for National Geographic News
High-tech electronic tags are unveiling new insights into the migration and spawning secrets of Atlantic bluefin tuna, according to a pair of new studies.
The work could lead to better protections for the commercial species, which many experts say is declining worldwide (see related photos of the demand on tuna fisheries).
In one report, appearing in the journal Hydrobiologia, a team of international scientists documented two giant bluefins tagged within minutes of each other off the coast of Ireland.
The two fish swam to opposite sides of the Atlantic Ocean—ending up more than 3,000 miles (5,000 kilometers) apart.
One of the fish traveled 3,730 miles (6,000 kilometers) southwest to waters about 186 miles (300 kilometers) northeast of Cuba. The other remained in the eastern Atlantic and moved off the coasts of Portugal.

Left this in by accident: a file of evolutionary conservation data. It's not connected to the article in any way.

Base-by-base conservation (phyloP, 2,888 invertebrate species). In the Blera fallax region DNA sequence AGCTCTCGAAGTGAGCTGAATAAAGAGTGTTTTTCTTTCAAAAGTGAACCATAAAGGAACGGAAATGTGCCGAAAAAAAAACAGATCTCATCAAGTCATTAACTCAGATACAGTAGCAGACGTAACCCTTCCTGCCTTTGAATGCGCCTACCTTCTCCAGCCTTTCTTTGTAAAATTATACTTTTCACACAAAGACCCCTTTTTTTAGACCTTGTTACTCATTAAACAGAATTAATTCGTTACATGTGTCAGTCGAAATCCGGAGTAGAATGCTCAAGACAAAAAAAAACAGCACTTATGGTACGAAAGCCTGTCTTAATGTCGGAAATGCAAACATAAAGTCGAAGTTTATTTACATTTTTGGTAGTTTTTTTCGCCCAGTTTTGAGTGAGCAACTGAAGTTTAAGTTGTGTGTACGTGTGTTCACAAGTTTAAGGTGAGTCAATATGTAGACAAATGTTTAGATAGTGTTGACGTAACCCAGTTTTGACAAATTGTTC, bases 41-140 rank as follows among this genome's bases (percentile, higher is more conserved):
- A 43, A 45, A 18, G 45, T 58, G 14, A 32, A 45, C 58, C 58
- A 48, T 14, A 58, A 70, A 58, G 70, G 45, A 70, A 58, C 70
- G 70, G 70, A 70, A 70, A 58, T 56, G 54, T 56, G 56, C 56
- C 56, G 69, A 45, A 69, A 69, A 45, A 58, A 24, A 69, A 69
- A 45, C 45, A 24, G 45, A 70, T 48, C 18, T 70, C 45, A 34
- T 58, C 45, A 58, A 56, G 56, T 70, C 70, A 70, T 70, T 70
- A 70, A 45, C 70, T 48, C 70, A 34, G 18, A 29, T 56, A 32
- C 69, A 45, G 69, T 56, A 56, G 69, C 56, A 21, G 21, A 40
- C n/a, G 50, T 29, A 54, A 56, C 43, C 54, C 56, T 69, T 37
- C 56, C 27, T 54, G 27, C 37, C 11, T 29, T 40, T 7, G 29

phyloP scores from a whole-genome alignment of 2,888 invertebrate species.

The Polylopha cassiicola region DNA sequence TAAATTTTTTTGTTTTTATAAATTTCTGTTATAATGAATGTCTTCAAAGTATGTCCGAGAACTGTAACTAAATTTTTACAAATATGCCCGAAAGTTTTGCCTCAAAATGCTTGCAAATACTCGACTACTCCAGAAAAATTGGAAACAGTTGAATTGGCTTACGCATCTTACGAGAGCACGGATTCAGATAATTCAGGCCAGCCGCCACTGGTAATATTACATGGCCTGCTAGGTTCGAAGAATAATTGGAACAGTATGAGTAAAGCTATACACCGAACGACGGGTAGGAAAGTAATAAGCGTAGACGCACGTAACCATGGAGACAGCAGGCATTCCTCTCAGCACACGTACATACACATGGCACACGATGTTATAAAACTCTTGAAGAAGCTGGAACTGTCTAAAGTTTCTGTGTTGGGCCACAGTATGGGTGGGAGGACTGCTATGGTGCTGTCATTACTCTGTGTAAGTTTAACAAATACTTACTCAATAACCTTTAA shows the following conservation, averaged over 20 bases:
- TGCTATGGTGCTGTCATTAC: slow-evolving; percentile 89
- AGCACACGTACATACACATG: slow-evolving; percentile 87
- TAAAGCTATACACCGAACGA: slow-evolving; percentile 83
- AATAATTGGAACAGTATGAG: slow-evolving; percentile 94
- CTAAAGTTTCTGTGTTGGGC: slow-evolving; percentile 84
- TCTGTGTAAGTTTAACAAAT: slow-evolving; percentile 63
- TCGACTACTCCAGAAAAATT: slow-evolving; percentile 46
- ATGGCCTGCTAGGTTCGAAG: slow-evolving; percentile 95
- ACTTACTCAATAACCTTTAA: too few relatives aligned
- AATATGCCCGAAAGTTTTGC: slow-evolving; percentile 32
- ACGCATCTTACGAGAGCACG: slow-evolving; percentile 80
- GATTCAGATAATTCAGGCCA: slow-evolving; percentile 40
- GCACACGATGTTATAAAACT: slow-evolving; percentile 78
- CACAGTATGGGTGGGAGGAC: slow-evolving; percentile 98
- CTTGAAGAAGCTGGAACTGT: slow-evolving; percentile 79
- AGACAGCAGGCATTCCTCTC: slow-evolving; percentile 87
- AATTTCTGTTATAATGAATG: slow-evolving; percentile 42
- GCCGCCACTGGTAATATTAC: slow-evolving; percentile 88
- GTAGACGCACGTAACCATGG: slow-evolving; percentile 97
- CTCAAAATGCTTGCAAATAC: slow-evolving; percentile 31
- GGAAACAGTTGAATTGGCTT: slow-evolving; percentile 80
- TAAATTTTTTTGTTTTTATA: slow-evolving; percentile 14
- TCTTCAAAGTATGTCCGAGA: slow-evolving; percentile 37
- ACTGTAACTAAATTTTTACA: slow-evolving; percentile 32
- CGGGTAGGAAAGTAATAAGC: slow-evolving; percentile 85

The fishes' dramatic separation supports theories that two distinct tuna stocks forage in common grounds but swim thousands of miles apart to breed in the Gulf of Mexico and the Mediterranean (see graphic).
For another unrelated study, a U.S. team used the high-tech tags on 28 tuna to identify the particular habitats of the bluefins that spawn in the Gulf of Mexico.
The work—to appear in an upcoming issue of the journal Marine Biology—found that the fish seem to prefer breeding grounds where the continental shelf is steep and the temperature is between 75 and 81 degrees Fahrenheit (24 and 27 degrees Celsius).
This suggests that even small changes in ocean temperatures could affect when and where bluefins breed.
Rise and Fall
The Atlantic bluefin tuna is listed as "data deficient" on the World Conservation Union's Red List of Threatened Species.
This means that researchers simply don't have enough data on the species' population and distribution to assess its risk of extinction.
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